“I wish I could get sick so we can have a day to rest.”
When one of my children spoke those words, I stopped dead in my tracks. She looked nervous, like maybe she was going to get in trouble for wishing to get sick.
I glanced at the overstuffed calendar and considered the overflowing curriculum basket.
I thought about possible repercussions for leaving things undone.
I almost said no to her heart’s cry for a day off. As a homeschooling mama who also works outside the home and has an online ministry, my days are often filled to the brim with good and necessary tasks.
But my daughter had unknowingly verbalized exactly what I’d been thinking and hadn’t dared to say out loud.
“Let’s not wait until we get sick,” I told her. “Let’s have an unsick day!”
I moved around some appointments then crossed a few non-essentials off my to-do list, and we spent a day doing the things we’d do if we were actually sick. Resting, reading, eating toast, and watching movies were top priorities that day.
It seemed completely unnecessary.
But nobody died because I took a day off. The world didn’t end just because I watched a movie in my pajamas in the middle of the week.
What appeared so unnecessary according to the world’s standards was incredibly nurturing to my daughters’ and my souls, and to our relationships.
You’d think we have unsick days every week from the way my girls talk about them, but really it’s only a few times a year. I pencil them in like an appointment that can’t be broken.
I do so many things wrong. I make a million mistakes and get way too wrapped up in a busy schedule.
But unsick days help redeem the bad moments.
People will tell you to ignore the mom-guilt. And while I’m not one for wanting to carry around unnecessary baggage either, I do believe that guilt can be an indicator.
If we feel guilty because we’re so busy that we’re not spending enough time with our kids, perhaps something needs to change.
Maybe you’re reading this and feeling discouraged because you know you truly can’t take an entire day off anytime soon. I get that. I have those seasons, too, and it is tough, but God gives us so much grace in those times.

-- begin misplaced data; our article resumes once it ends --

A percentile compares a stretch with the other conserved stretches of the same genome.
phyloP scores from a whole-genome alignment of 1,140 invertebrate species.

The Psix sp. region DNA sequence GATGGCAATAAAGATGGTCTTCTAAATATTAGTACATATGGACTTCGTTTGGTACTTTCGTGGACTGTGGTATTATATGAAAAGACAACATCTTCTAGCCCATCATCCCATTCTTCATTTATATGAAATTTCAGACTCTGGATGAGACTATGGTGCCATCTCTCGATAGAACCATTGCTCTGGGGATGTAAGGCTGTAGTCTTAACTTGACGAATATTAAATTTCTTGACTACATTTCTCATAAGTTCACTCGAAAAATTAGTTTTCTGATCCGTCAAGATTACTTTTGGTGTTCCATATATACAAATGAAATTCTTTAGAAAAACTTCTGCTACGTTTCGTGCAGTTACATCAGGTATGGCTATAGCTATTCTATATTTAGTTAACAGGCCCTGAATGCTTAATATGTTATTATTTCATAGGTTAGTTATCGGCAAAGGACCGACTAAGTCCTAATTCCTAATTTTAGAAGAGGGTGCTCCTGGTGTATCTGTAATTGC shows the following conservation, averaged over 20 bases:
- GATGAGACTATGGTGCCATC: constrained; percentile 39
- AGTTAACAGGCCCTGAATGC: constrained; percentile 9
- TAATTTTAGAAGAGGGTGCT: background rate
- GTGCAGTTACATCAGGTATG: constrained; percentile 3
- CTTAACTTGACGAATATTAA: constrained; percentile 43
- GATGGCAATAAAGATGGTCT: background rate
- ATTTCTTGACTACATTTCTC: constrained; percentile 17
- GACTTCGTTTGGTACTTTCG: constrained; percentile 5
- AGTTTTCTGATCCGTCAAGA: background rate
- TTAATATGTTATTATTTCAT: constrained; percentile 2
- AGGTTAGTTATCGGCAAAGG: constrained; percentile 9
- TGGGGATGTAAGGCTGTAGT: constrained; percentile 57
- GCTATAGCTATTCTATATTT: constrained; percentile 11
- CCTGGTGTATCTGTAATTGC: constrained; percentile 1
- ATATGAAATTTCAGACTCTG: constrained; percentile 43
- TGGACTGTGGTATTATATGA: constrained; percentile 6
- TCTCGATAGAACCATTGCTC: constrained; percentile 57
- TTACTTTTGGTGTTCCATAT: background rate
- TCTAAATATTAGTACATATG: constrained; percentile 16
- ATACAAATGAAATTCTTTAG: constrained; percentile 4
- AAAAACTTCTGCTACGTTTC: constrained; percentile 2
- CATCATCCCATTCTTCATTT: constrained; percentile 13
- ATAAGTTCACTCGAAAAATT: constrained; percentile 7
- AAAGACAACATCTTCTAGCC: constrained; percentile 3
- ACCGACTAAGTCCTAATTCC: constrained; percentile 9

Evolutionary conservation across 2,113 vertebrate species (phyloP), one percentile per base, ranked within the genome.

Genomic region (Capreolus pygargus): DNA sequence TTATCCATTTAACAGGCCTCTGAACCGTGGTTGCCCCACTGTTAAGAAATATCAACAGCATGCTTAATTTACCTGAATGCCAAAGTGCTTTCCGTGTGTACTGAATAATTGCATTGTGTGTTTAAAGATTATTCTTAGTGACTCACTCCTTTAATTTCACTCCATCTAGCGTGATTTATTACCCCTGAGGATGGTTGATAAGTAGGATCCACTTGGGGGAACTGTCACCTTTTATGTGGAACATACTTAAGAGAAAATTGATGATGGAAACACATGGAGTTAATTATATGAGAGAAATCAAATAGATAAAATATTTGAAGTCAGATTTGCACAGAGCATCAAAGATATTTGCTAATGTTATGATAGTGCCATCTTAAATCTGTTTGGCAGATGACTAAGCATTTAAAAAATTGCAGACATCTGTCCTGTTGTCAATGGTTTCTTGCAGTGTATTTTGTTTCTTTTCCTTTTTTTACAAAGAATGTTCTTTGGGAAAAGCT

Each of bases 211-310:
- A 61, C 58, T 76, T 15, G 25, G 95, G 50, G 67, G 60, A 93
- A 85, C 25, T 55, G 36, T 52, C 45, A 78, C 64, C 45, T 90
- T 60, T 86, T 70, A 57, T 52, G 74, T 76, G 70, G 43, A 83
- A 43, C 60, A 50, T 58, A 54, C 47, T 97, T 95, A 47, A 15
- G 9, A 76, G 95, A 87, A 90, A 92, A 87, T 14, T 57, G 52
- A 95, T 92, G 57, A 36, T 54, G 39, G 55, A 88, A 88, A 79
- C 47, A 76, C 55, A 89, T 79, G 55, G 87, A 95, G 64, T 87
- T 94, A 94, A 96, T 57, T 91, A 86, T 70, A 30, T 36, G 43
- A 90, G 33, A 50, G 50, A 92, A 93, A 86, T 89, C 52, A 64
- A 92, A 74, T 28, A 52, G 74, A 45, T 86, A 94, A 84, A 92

Even if you can’t take a full day off, I want to encourage you to really look hard at your schedule. Is there anything – anything at all – on your calendar that is unnecessary? Can you take an evening, or a Saturday morning, or even just an hour or two a few nights within the next couple of weeks to simply hang out with your kids?
We are each the boss of our own schedule.
There will always be something vying for our attention.
Only you can set your limits.
Think about 10 or 20 years from now, and pretend you’re looking back on your life today. What will you be proud of? What will you regret?
I know I’ll regret the days I let scrolling through social media, or setting too high of standards for housekeeping, or wasting time on unimportant things get in the way of nurturing my relationships with my children.
I won’t regret a single moment that was spent fully present and focused in their lives.
I won’t regret that I missed out on other opportunities because I’d chosen to spend that time mothering my children as well as I could.
I definitely won’t regret unsick days!
“The wise woman builds her house, But the foolish pulls it down with her hands.” Proverbs 14:1 NKJV
“Do not let your adornment be merely outward—arranging the hair, wearing gold, or putting on fine apparel— rather let it be the hidden person of the heart, with the incorruptible beauty of a gentle and quiet spirit, which is very precious in the sight of God.” 1 Peter 3:1-4 NKJV
I’d love to hear: What’s one thing you’ll do this week to nurture your relationship with your loved ones?
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